Is Everything Meaningless?

March 12, 2010

Smokes to much Says:

A set of ideas occurred to me a few years ago, but I’m not sure what to make of them. I would be interested in reading some comments on them.
First idea: The physical universe is all that exists.
The matter and energy that our universe consists of is all that there is. No gods, no devils, no afterlife or any state of being, other than the one we now experience.
Second idea: The universe has an end. At some point, the universe comes to an end via heat death, absolute entropy, universal recompression to a single point or whatever. I’ve heard many opposing theories on the subject, but they all seem to agree that it will end somehow. I suppose it’s not unreasonable to think this. Everything in the universe has a birth and then a death, so perhaps the universe itself will also die.
When I combined these two ideas it occurred to me that if both ideas are true, one might conclude existence is meaningless.
If the universe is all there is, and if it comes to an end (whenever or however), then everything that has ever happened, or will happen, will be completely and utterly wiped out. No history, no memories, no artifacts to examine, no ruins to dig up. Like it never happened.
And, if that is true, nothing anyone has every done (or will do) matters in the slightest.
Become the biggest mass-murderer in history or find the cure for cancer. In the end it won’t make any difference because in a sense, none of it ever happened.
I don’t know if any of this makes sense or is nonsense. I would appreciate some feedback.


Is love eternal?

March 3, 2010

Walter A asks:

Is love eternal? I have heard the promise all the time: “I will love you forever. This life and on the afterlife”. This is assuming the loving person will move to a new plane where loving is allowed (heaven?).

Since there is no afterlife. Love ends with death.

Why is the Gospel of John different from others?

March 2, 2010

saron mahari asks in Start a New Thread:

why is the gospel of john [different] from others?

“Gospel of John” by Father Raymond Brown talks about how the Johannine community’s controversies with other groups helped shaped their Gospel. In “From Jesus to Christianity”, Dr. Michael White talks about how proto-Christians identified themselves less as Jews as time progressed, and as Jews became more reviled throughout the Roman Empire. John was was written at a time when Christians no longer considered themselves Jews, but rather they considered themselves in league with Rome in being opposed to the Jews. Theologians point to John as the “spiritual” Gospel that is less concerned with recounting specifics of Jesus’ life and more concerned with expressing the spiritual significance of the events of the ministry. I think these views are in sync.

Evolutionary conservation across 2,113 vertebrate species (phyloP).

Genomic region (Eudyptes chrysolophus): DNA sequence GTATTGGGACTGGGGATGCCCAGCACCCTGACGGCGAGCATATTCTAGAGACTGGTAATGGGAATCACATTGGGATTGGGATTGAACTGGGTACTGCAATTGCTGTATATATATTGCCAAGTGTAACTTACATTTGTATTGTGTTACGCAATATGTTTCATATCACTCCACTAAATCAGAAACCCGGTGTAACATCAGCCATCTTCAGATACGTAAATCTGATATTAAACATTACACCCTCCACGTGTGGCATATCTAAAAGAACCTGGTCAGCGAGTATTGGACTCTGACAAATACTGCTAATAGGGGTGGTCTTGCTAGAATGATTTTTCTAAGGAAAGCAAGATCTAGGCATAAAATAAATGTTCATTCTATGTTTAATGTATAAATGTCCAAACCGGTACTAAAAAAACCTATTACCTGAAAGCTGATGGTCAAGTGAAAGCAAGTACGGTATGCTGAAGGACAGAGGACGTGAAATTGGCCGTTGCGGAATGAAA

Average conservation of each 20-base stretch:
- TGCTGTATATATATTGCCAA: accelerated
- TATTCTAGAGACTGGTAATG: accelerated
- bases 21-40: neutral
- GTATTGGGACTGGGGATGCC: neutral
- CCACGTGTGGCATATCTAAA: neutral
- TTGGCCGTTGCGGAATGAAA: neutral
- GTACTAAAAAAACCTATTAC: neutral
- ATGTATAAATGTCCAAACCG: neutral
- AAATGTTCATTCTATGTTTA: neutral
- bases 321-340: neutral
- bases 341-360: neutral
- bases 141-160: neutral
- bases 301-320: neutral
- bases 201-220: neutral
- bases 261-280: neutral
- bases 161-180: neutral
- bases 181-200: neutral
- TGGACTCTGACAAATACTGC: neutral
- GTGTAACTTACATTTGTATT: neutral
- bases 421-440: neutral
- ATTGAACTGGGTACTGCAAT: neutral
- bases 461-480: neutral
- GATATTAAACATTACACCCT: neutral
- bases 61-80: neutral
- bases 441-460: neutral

Christians who hold that the Bible is the inerrant Word of God have a tougher time with this question since they have to resolve some of the glaring contradictions, like: when Jesus was crucified relative to when Passover begins? Or, who found the empty tomb and who did they find at the tomb?

Explain why we call the Gospels portraits of Jesus and not His biographies

March 2, 2010

saron mahari asks in Start a New Thread:

explain why we call the gospels [portraits] of jesus and not his biographies


I’ll be interested to see what others say, but I don’t personally find this question to be controversial (if indeed that was the intent of the post). It seems to me that an assertion that the Gospels are portraits is not necessarily an admission that the Gospels are not historical, it’s merely an assertion that their purpose is not to report all aspects of Jesus’ life or even His ministry. As portraits, they report events that are typical to Jesus’ life and ministry, for the purpose of telling us who Jesus was and what His ministry was about.

Explain how Son of God can be said to have come in the fullness of time

March 2, 2010

saron mahari asks in Start a New Thread:

explain how son of god can be said to have come in the fullness of time?

I’ve not heard much discussion about this so I’m very interested to see what others say, or maybe some recaps of what others have said.

What do we mean when we say the New Testament is inspired?

March 2, 2010

saron mahari asks in Start a New Thread:

what do we mean when we say the new testament is inspired?

I personally find this to be a fascinating question, especially when directed at the non-errant crowd. The problem the non-errants have when claiming that the Bible is the “inspired Word of God” is their claim that the Bible’s divine inspiration is verbal, plenary inspiration – that is, they claim that every word in the Bible came directly from God. That leaves them in the unenviable position of explaining how there could be errors in the Bible, whether the errors were in the Hebrew and Greek autographs, or whether the errors crept in during transmission (an important concern because all humanity has are the copies).

But it’s not at all a prickly question for the majority of Christians (though interestingly, a good many non-errants charge that those who do not believe that the Bible is inerrant are not true Christians). For the majority of Christians, “inspiration” can be as non-substantive as a feeling or a hunch, or a realization of some sort. This type of inspiration would not at all conflict with our observation that the Bible contains errors, contradictions, and other inconsistencies.

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